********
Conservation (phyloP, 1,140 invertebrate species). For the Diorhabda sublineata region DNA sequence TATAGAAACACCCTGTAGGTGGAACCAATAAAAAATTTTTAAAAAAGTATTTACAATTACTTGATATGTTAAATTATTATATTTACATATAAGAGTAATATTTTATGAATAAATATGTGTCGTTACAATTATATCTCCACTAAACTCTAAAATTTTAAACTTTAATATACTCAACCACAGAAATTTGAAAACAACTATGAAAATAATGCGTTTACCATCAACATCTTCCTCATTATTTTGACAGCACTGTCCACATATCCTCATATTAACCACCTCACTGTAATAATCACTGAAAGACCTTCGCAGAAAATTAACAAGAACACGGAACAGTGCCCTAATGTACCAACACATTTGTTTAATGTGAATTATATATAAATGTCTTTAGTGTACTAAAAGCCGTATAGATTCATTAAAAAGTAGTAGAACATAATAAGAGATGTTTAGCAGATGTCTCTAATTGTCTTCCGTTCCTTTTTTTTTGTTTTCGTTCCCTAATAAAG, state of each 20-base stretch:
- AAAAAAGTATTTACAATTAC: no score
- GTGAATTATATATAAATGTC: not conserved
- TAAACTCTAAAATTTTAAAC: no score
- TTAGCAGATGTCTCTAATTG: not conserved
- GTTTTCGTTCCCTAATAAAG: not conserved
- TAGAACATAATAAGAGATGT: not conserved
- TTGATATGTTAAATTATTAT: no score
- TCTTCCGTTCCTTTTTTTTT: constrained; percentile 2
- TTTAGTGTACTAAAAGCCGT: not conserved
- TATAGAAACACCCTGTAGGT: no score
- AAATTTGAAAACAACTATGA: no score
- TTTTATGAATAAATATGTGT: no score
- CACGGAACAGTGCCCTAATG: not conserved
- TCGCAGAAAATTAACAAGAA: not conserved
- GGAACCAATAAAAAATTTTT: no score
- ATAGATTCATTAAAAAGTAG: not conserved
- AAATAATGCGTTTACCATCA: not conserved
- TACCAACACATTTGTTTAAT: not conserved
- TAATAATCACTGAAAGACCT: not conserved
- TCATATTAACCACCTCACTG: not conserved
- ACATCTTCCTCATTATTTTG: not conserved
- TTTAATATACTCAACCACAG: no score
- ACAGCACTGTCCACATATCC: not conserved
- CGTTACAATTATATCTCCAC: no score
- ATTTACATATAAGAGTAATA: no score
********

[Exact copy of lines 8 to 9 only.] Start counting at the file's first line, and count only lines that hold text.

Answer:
- TTGATATGTTAAATTATTAT: no score
- TCTTCCGTTCCTTTTTTTTT: constrained; percentile 2